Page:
The history of design contests
While we thought we were pretty clever when we came up with 99designs, we were far from the first to dream up a creative contest. Contests like ours have been around for centuries – we’re just the latest to take up the torch.
Contests throughout history
Whether the competition spans the globe or is limited to resident locals, the contest has been a time-honored tradition that’s proven itself again and again for centuries. By studying the history of design contests, we can steep ourselves in the traditions of the past to inform our practices for the present and future.
Phyllis Buchanan | Flickr
One of the first known design contests was for the Duomo of the Florence Cathedral in 1418. After a difficult centuries-long process, the decision for the massive structure’s final design was left to a contest.
Lorenzo Ghiberti and Filippo Brunelleschi were eventually declared the finalists. With the support of famed Florentian arts and culture patrons. the deMedici family, Brunelleschi won the contest and solidified his name in the history books.
Spanish Steps – Rome
In 1717 a contest was held to determine who would design the stairway to the Trinitá dei Monte church from the Piazza di Spagna, a steep 135 steps below. This architectural feat was, for a long time, the widest staircase in Europe.
Much like current contests, the design was based on a brief. Drafted by Pope Gregory XIII in the 1580s, the brief challenged designers to come up with an idea strong enough for the space while maintaining the principles of centuries-old plans.
Europeans sure do love contests! In one recent example, the EU offered up €6,000 for the best design of new organic label requirement to be put on all pre-packaged organic products. The contest was an open contest to all European art and design students.
After nearly 3,500 submissions, screenings by top industry professionals, and an online vote, German student Dusan Milenkovic came out victorious. Milenkovic not only received the cash prize, but also the ubiquitous sight of his work across the European Union.
The benefits of contests
Throughout history, design contests have proven mutually beneficial for both the designer and the contest holder. If they weren’t, this time-honored practice wouldn’t have persisted for hundreds of years.
But what are some of the key benefits? Let’s break it down:
- Students become more prepared to actually participate in the field of their study. Students are able to apply the theories and practices they have learned to real world projects.
- The industry receives their design and encourage the growth of future artists and designers in their community as contests foster a desire for designers to be more prepared for such real-world work.
- The authority of the client is strengthened, as the power moves from the designer or design team as decision-makers, back to the client who has the final word on the project.
- The project moves back to what is important: the designs. Instead of choosing between designers who will then make choices for you, the importance returns to the actual work that is being produced rather than an expected blind trust in who is producing it.
Famous contest winners
While most contests feature cash prizes, recognition is always an added incentive. Some of the past years’ most famous designers have risen to the top of their field due to a high-profile contest win.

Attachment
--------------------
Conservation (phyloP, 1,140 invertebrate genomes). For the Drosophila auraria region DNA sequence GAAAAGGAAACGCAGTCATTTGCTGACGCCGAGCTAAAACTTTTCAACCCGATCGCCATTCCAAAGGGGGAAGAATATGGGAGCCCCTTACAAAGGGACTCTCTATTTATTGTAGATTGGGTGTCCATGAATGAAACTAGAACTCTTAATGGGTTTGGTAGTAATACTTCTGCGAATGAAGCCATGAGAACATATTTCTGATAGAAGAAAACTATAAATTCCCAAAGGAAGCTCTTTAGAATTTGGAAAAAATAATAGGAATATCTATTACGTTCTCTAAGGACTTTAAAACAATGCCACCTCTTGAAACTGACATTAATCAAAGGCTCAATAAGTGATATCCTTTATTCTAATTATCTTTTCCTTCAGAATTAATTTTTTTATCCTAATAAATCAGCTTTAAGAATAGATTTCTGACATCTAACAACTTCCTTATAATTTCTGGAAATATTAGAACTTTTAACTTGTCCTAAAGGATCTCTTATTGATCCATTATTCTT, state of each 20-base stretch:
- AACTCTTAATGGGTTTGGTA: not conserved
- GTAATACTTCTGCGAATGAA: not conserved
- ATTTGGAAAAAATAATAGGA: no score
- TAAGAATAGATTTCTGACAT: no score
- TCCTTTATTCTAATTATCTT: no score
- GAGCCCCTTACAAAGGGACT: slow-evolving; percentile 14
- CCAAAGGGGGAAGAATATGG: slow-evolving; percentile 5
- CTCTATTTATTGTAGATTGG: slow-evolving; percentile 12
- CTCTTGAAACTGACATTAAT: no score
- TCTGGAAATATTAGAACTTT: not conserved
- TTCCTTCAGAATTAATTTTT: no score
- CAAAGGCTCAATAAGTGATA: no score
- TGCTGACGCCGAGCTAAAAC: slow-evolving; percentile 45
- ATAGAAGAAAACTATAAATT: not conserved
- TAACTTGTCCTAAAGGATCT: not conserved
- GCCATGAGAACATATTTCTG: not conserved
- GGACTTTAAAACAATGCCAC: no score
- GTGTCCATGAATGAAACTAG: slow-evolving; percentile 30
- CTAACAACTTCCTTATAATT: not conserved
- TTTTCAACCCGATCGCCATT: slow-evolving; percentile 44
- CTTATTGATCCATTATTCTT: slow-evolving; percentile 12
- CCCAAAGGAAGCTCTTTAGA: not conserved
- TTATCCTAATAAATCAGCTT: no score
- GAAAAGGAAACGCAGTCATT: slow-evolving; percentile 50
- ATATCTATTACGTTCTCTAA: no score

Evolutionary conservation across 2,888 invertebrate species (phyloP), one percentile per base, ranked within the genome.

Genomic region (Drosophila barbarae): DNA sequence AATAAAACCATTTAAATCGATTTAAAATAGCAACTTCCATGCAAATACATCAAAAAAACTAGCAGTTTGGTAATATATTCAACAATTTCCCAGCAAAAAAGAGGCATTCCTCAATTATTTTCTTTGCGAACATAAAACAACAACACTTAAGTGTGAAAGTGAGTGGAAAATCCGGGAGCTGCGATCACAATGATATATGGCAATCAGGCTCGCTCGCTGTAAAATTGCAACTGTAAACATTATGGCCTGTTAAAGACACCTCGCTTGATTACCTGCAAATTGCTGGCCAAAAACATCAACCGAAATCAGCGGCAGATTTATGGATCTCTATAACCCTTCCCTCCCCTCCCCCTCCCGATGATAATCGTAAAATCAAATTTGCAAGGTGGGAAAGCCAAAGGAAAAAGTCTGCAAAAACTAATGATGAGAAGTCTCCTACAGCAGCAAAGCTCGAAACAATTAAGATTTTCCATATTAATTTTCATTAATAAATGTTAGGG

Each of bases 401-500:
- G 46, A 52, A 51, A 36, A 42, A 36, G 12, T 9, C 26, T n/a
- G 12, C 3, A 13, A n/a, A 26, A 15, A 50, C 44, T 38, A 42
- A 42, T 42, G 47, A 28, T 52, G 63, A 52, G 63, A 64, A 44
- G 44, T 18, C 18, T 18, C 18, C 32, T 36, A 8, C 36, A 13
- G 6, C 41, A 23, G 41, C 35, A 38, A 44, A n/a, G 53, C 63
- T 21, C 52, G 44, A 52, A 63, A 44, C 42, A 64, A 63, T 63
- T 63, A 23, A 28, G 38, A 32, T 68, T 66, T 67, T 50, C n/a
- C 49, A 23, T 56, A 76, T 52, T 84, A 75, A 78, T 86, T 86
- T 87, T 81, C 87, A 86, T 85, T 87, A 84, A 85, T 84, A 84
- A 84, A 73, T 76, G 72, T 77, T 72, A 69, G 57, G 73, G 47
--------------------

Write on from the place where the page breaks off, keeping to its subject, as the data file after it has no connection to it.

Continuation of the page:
Tokyo’s “master of illusions” is globally known for his deceptive graphic and sculptural designs. But before his name became synonymous with visual puns, he won the International Post Biennale at Warsaw in 1972. From there he went on to win even more contests including the Moscow and Helsinki International Poster Bienalles.
He is now a part of the Art Director’s Hall of Fame in New York City, a guest professor at the Tokyo University of Fine Arts, and has had his work featured in multiple Museums of Modern Art as a thought leader in the designing community.
At the turn of the century, design competitions were common for Berlin businesses as the advertising industry started rising in importance. Among them was the Priester Match contest, where the winner was offered what would today be roughly $50.
Lucien Bernhard wowed one of the panel’s most prestigious judges, Ernst Growald, with his design’s unconventional nature. He went on to win the contest, the prize money and the support of the panel. Bernhard went on to influence graphic design and Germany’s distinct style throughout the course of his illustrious career.
Current headlining contests
With so much history, the momentum behind design contests hasn’t slowed yet! Here’s a few contests that are happening around the world today.
Kieler Woche Poster Competition
For the past 60 years, the German sailing regatta competition Kieler Woche has held an annual design competition. The brief remains virtually unchanged and showcases how European design traditions have changed over the course of the years.
This year’s selection for the design is featured above. What do you think this says about today’s style?
Chicago – City of Lights
In an attempt to re-create the vision of this American midwestern city at night, Mayor Rahm Emanuel has launched an international design competition for design concept proposals. Take a look at a rendering of current potentials and possibilities. Paris, look out, there is another City of Lights on the way!
You didn’t think we’d forget about ourselves, did you?! Employing today’s worldwide online marketplace, 99designs is (what we believe to be) the pinnacle of modern day design competitions.
It is a place where promising designers can hone their skills for real-world challenges. Clients can easily steer the direction of the work being produced. You might consider 99designs an open competition: open to anyone with a computer! Now that’s an open contest.